Challenging and highly competitive business environments. Channel proliferation. The need to prove and improve marketing ROI. Budgets on the chopping block.
Perceived primarily as an expense, Marketing executives face many obstacles.
One of the only ways to avoid being “sliced and diced” is to generate measurable value and demonstrate Marketing’s impact on the bottom line.
As a marketer you’re always measuring something – even if it’s only whether you are on-budget, or the number of emails you distributed and their open, click through or bounce rate, or website or social media metrics.
Or taking one step up the ladder, perhaps you’re measuring the number of new qualified opportunities and the cost per opportunity you delivered to the sales team. These may be exactly the right metrics for your organization. Or maybe you need metrics that help determine marketing’s contribution to share of preference, customer loyalty, or the rate of adoption of a newly launched product.
You have the right metrics only IF they answer these C-Suite’s questions:
- How is Marketing impacting and contributing to the business
- What is and isn’t working
- Does the data enable course adjustments?
If your metrics don’t answer these “So What” questions, do not pass go; do return to the drawing board. You may have made some huge investments in tools thinking that they will produce the metrics and dashboard you need, but holding on to what’s familiar, easy, or a sunk cost may not get you where you need to go.
Demonstrating what you are doing to move the needle for your company is a critical part of the equation. There’s no escaping it. Savvy marketers are embracing new skills and adding analytics to their capabilities in order to prove the value of marketing. They speak the language of business and know how to translate marketing jargon (opens, downloads, registrations, likes, etc.) into results and language that is meaningful to the executive team.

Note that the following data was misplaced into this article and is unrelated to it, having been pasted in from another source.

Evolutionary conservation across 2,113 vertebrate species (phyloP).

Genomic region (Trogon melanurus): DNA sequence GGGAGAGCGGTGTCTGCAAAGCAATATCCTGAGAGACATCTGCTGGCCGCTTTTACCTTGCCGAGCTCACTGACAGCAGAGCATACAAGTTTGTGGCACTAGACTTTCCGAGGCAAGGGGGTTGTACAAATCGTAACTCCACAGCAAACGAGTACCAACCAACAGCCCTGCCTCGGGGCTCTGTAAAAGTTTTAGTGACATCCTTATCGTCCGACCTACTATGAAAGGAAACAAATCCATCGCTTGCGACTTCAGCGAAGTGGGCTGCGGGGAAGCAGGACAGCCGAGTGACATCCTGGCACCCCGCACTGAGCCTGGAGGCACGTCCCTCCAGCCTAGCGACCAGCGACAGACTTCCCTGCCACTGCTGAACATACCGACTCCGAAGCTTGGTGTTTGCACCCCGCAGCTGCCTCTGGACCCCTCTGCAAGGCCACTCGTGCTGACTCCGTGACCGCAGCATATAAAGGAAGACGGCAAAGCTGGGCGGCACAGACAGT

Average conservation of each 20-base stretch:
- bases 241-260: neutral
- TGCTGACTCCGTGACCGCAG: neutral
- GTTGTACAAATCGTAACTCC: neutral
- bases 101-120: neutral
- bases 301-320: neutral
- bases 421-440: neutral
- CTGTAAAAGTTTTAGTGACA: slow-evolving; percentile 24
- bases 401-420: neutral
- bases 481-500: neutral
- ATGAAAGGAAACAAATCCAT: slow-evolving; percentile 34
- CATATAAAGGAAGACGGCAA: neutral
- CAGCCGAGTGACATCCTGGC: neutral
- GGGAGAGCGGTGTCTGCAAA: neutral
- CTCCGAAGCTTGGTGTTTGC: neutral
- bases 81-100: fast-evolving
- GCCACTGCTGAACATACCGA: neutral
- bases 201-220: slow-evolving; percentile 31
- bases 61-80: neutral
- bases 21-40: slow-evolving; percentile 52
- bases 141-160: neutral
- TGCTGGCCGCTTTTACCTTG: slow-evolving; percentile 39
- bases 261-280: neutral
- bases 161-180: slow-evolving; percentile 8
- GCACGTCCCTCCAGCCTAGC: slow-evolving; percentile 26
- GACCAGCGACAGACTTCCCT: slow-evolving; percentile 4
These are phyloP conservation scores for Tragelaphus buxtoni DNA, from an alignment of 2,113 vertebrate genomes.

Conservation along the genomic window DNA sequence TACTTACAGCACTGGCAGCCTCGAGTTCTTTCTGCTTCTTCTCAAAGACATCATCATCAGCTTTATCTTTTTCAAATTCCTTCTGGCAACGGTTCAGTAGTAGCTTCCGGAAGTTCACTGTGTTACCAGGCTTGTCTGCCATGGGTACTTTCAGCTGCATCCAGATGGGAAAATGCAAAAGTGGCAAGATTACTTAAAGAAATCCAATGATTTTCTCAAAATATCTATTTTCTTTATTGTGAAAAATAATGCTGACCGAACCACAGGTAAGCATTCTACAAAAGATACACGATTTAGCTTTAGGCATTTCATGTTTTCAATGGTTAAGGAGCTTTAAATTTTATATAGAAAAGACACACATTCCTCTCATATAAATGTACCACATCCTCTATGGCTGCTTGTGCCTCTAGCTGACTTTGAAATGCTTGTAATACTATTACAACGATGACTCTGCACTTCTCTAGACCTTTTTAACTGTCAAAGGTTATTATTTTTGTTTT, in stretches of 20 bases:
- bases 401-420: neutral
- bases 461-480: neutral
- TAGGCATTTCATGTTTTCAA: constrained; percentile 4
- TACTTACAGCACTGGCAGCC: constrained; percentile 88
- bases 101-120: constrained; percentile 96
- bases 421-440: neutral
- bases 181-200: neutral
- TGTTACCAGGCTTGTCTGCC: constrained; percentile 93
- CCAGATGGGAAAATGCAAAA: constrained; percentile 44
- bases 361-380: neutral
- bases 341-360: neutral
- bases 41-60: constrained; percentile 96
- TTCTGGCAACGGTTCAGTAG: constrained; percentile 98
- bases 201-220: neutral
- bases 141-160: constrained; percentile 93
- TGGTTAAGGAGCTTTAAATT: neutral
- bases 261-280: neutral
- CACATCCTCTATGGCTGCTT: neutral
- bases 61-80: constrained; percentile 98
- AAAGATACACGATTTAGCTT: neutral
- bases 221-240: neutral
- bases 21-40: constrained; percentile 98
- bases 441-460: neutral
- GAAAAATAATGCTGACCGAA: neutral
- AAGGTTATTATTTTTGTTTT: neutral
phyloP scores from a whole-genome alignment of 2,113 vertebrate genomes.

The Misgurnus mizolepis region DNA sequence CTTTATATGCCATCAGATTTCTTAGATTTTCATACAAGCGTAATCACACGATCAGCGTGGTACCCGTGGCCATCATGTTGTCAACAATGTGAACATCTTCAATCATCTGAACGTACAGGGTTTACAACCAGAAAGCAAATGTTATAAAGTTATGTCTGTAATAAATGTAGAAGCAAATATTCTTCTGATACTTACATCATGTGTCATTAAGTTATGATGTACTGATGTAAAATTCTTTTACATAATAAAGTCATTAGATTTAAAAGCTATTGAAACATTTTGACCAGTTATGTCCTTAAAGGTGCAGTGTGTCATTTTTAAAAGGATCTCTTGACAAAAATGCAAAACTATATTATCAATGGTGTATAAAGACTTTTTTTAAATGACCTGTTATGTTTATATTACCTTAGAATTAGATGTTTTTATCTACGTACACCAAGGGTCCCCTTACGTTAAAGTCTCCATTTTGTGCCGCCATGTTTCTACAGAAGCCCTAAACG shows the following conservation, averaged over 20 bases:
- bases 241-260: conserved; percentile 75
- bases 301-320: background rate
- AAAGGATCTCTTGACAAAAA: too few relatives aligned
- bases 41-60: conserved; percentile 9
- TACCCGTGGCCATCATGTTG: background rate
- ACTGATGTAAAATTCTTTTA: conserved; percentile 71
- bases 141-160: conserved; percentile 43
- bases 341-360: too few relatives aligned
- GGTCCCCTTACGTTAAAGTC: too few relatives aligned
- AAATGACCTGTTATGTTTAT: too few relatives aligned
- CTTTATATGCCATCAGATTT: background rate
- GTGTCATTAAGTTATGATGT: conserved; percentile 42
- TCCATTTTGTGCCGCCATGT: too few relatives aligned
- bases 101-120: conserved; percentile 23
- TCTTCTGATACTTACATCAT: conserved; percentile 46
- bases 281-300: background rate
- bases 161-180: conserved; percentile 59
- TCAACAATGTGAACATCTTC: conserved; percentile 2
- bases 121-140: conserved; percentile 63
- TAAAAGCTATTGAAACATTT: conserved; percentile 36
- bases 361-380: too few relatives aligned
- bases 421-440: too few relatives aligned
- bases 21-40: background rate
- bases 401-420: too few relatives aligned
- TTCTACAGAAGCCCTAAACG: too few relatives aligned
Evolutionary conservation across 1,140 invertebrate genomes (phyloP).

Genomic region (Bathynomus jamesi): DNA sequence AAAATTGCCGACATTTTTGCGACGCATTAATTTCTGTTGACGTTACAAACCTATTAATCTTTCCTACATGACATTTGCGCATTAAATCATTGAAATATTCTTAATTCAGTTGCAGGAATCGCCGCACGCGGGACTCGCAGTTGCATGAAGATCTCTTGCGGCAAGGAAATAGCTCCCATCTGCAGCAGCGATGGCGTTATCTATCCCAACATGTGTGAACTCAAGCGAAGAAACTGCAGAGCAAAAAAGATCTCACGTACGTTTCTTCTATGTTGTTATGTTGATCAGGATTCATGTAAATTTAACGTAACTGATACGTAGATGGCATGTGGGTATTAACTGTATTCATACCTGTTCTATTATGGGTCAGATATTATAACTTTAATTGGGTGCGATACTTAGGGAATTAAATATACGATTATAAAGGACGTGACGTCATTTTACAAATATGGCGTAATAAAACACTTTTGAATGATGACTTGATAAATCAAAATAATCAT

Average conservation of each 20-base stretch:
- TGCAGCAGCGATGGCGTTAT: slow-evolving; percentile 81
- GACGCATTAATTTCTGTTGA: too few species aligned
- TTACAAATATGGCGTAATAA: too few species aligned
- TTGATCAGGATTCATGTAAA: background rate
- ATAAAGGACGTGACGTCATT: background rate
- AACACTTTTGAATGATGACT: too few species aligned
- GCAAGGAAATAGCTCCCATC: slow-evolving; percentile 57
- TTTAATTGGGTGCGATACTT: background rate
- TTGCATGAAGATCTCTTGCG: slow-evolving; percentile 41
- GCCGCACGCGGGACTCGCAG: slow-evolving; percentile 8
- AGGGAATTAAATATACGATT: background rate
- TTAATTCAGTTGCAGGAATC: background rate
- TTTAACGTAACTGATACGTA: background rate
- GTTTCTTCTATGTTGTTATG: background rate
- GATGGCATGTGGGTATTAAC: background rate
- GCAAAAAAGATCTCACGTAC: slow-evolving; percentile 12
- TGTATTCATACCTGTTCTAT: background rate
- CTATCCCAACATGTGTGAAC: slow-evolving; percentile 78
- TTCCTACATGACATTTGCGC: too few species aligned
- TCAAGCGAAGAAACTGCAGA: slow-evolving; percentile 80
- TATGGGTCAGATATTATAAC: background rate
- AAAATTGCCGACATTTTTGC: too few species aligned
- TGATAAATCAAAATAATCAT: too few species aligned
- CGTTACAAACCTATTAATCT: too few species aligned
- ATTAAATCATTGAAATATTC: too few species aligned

So while it may take some work, it makes sense to invest the time to create a set of metrics that will serve you better.
Here are three steps to get you started:
- Achieve Alignment. From a decade’s worth of research, we have found that the number one practice of best-in-class marketers when it comes to proving the value of marketing is alignment. Lean teams and resources combined with today’s breakneck pace and channel explosion makes it easy for marketers to become tactically oriented. Best-in-class marketers focus on making sure their marketing objectives are tightly aligned with business outcomes and developing strategies and associated tactics to deliver on these objectives. Unfortunately, every year we see numerous marketing plans that are really just dressed up tactical plans with output-oriented metrics. These plans fail to deliver on C-Suite expectations. So take the time to approach things in the right order. “First things first” as Covey says, and the first thing is to have clarity around the business outcomes. In addition to business targets such as revenue, margin, market share, etc. business outcomes include the strategic initiatives that the organization must achieve in order to realize the business targets. Once you have this clarity, develop measurable customer-centric marketing objectives aligned to the business outcomes. We highly recommend that your marketing objectives clearly show how Marketing will impact customer acquisition, retention, and growth in order to drive revenue, market share, and customer equity targets.
- Build your data chains. By starting with the business outcomes and measurable marketing objectives and then creating the strategies and tactics you will be able to create the data chains that connect marketing activities and investments to business results. For example, a data chain might be:
- Select your metrics. There are so many things marketers can measure that it can be hard to decide which ones matter. Remember, the metrics you choose to report to the C-Suite need to answer their “So What” questions. The data chains help identify how marketing tactics, objectives and outcomes relate to each other, what data elements you will need, and what if any analytics will be required. Once you have all of these components you can select the relevant metrics. Marketing metrics should capture marketing’s impact and contribution in at least these areas: customer acquisition, customer retention, customer/brand equity, competitive position, and operational efficiencies and financials.
By Laura Patterson, President and Founder, VisionEdge Marketing